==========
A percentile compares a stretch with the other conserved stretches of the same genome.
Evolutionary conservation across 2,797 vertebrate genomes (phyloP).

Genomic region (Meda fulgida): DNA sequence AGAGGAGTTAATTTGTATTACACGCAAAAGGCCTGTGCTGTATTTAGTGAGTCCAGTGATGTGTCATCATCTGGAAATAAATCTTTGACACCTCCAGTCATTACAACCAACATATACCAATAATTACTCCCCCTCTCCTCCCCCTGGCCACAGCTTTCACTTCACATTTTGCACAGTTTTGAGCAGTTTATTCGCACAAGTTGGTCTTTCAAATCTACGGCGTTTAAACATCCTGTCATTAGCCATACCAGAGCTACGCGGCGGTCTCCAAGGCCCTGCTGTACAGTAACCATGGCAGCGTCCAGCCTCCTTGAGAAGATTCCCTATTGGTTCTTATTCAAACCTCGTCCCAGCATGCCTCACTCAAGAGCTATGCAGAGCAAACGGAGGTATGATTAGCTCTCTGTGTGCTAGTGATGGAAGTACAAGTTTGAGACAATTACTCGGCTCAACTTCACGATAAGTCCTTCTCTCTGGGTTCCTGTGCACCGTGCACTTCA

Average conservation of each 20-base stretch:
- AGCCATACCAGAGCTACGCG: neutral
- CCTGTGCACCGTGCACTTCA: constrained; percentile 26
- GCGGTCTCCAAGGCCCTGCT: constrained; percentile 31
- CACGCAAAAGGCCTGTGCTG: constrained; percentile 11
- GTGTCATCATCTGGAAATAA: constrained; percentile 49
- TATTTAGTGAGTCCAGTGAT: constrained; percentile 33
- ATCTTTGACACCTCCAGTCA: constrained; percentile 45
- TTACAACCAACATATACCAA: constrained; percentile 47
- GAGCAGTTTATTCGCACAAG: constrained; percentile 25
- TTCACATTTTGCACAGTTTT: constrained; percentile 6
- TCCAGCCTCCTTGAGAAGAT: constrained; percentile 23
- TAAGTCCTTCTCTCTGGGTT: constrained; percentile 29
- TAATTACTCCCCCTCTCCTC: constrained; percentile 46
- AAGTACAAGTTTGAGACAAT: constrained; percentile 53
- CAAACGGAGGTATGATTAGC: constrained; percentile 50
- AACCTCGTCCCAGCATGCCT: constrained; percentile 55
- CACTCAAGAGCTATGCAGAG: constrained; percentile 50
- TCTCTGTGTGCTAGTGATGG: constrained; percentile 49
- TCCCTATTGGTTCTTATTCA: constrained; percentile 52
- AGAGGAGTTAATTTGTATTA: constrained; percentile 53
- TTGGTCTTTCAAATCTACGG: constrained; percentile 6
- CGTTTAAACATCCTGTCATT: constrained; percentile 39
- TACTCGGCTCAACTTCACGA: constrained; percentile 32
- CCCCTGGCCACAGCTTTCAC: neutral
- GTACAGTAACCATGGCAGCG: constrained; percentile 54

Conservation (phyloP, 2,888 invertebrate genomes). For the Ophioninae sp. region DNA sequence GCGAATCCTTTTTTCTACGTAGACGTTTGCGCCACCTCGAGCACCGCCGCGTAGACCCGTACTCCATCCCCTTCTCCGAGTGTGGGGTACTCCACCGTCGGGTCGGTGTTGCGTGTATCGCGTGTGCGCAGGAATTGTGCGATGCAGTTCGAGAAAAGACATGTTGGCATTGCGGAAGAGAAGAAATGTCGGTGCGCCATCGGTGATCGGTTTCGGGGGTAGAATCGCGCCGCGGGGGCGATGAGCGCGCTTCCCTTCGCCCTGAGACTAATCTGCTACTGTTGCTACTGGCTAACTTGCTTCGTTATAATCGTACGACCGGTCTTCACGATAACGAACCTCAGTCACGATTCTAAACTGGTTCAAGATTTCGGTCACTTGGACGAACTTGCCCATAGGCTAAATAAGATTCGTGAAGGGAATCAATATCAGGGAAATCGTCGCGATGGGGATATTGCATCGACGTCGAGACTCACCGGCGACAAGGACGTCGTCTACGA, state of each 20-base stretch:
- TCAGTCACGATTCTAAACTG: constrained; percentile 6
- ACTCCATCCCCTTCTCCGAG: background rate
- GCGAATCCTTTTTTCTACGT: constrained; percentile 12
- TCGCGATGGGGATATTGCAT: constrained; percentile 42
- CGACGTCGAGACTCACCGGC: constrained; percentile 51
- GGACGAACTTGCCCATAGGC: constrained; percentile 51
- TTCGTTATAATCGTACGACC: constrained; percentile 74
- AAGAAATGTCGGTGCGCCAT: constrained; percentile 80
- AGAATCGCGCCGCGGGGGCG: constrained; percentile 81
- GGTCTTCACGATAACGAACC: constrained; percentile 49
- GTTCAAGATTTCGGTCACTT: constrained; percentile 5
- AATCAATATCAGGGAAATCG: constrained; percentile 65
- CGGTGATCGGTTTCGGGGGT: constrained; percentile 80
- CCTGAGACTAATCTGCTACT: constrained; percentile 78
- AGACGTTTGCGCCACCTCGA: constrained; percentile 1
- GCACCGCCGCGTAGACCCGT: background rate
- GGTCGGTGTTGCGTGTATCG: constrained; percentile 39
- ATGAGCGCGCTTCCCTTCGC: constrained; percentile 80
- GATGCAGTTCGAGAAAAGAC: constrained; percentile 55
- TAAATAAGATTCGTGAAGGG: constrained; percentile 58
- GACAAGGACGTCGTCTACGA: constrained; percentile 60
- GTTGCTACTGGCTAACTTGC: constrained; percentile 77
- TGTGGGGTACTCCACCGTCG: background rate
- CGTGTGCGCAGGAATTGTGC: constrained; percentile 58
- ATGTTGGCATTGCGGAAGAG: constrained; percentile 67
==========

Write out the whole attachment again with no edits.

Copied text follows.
A percentile compares a stretch with the other conserved stretches of the same genome.
Evolutionary conservation across 2,797 vertebrate genomes (phyloP).

Genomic region (Meda fulgida): DNA sequence AGAGGAGTTAATTTGTATTACACGCAAAAGGCCTGTGCTGTATTTAGTGAGTCCAGTGATGTGTCATCATCTGGAAATAAATCTTTGACACCTCCAGTCATTACAACCAACATATACCAATAATTACTCCCCCTCTCCTCCCCCTGGCCACAGCTTTCACTTCACATTTTGCACAGTTTTGAGCAGTTTATTCGCACAAGTTGGTCTTTCAAATCTACGGCGTTTAAACATCCTGTCATTAGCCATACCAGAGCTACGCGGCGGTCTCCAAGGCCCTGCTGTACAGTAACCATGGCAGCGTCCAGCCTCCTTGAGAAGATTCCCTATTGGTTCTTATTCAAACCTCGTCCCAGCATGCCTCACTCAAGAGCTATGCAGAGCAAACGGAGGTATGATTAGCTCTCTGTGTGCTAGTGATGGAAGTACAAGTTTGAGACAATTACTCGGCTCAACTTCACGATAAGTCCTTCTCTCTGGGTTCCTGTGCACCGTGCACTTCA

Average conservation of each 20-base stretch:
- AGCCATACCAGAGCTACGCG: neutral
- CCTGTGCACCGTGCACTTCA: constrained; percentile 26
- GCGGTCTCCAAGGCCCTGCT: constrained; percentile 31
- CACGCAAAAGGCCTGTGCTG: constrained; percentile 11
- GTGTCATCATCTGGAAATAA: constrained; percentile 49
- TATTTAGTGAGTCCAGTGAT: constrained; percentile 33
- ATCTTTGACACCTCCAGTCA: constrained; percentile 45
- TTACAACCAACATATACCAA: constrained; percentile 47
- GAGCAGTTTATTCGCACAAG: constrained; percentile 25
- TTCACATTTTGCACAGTTTT: constrained; percentile 6
- TCCAGCCTCCTTGAGAAGAT: constrained; percentile 23
- TAAGTCCTTCTCTCTGGGTT: constrained; percentile 29
- TAATTACTCCCCCTCTCCTC: constrained; percentile 46
- AAGTACAAGTTTGAGACAAT: constrained; percentile 53
- CAAACGGAGGTATGATTAGC: constrained; percentile 50
- AACCTCGTCCCAGCATGCCT: constrained; percentile 55
- CACTCAAGAGCTATGCAGAG: constrained; percentile 50
- TCTCTGTGTGCTAGTGATGG: constrained; percentile 49
- TCCCTATTGGTTCTTATTCA: constrained; percentile 52
- AGAGGAGTTAATTTGTATTA: constrained; percentile 53
- TTGGTCTTTCAAATCTACGG: constrained; percentile 6
- CGTTTAAACATCCTGTCATT: constrained; percentile 39
- TACTCGGCTCAACTTCACGA: constrained; percentile 32
- CCCCTGGCCACAGCTTTCAC: neutral
- GTACAGTAACCATGGCAGCG: constrained; percentile 54

Conservation (phyloP, 2,888 invertebrate genomes). For the Ophioninae sp. region DNA sequence GCGAATCCTTTTTTCTACGTAGACGTTTGCGCCACCTCGAGCACCGCCGCGTAGACCCGTACTCCATCCCCTTCTCCGAGTGTGGGGTACTCCACCGTCGGGTCGGTGTTGCGTGTATCGCGTGTGCGCAGGAATTGTGCGATGCAGTTCGAGAAAAGACATGTTGGCATTGCGGAAGAGAAGAAATGTCGGTGCGCCATCGGTGATCGGTTTCGGGGGTAGAATCGCGCCGCGGGGGCGATGAGCGCGCTTCCCTTCGCCCTGAGACTAATCTGCTACTGTTGCTACTGGCTAACTTGCTTCGTTATAATCGTACGACCGGTCTTCACGATAACGAACCTCAGTCACGATTCTAAACTGGTTCAAGATTTCGGTCACTTGGACGAACTTGCCCATAGGCTAAATAAGATTCGTGAAGGGAATCAATATCAGGGAAATCGTCGCGATGGGGATATTGCATCGACGTCGAGACTCACCGGCGACAAGGACGTCGTCTACGA, state of each 20-base stretch:
- TCAGTCACGATTCTAAACTG: constrained; percentile 6
- ACTCCATCCCCTTCTCCGAG: background rate
- GCGAATCCTTTTTTCTACGT: constrained; percentile 12
- TCGCGATGGGGATATTGCAT: constrained; percentile 42
- CGACGTCGAGACTCACCGGC: constrained; percentile 51
- GGACGAACTTGCCCATAGGC: constrained; percentile 51
- TTCGTTATAATCGTACGACC: constrained; percentile 74
- AAGAAATGTCGGTGCGCCAT: constrained; percentile 80
- AGAATCGCGCCGCGGGGGCG: constrained; percentile 81
- GGTCTTCACGATAACGAACC: constrained; percentile 49
- GTTCAAGATTTCGGTCACTT: constrained; percentile 5
- AATCAATATCAGGGAAATCG: constrained; percentile 65
- CGGTGATCGGTTTCGGGGGT: constrained; percentile 80
- CCTGAGACTAATCTGCTACT: constrained; percentile 78
- AGACGTTTGCGCCACCTCGA: constrained; percentile 1
- GCACCGCCGCGTAGACCCGT: background rate
- GGTCGGTGTTGCGTGTATCG: constrained; percentile 39
- ATGAGCGCGCTTCCCTTCGC: constrained; percentile 80
- GATGCAGTTCGAGAAAAGAC: constrained; percentile 55
- TAAATAAGATTCGTGAAGGG: constrained; percentile 58
- GACAAGGACGTCGTCTACGA: constrained; percentile 60
- GTTGCTACTGGCTAACTTGC: constrained; percentile 77
- TGTGGGGTACTCCACCGTCG: background rate
- CGTGTGCGCAGGAATTGTGC: constrained; percentile 58
- ATGTTGGCATTGCGGAAGAG: constrained; percentile 67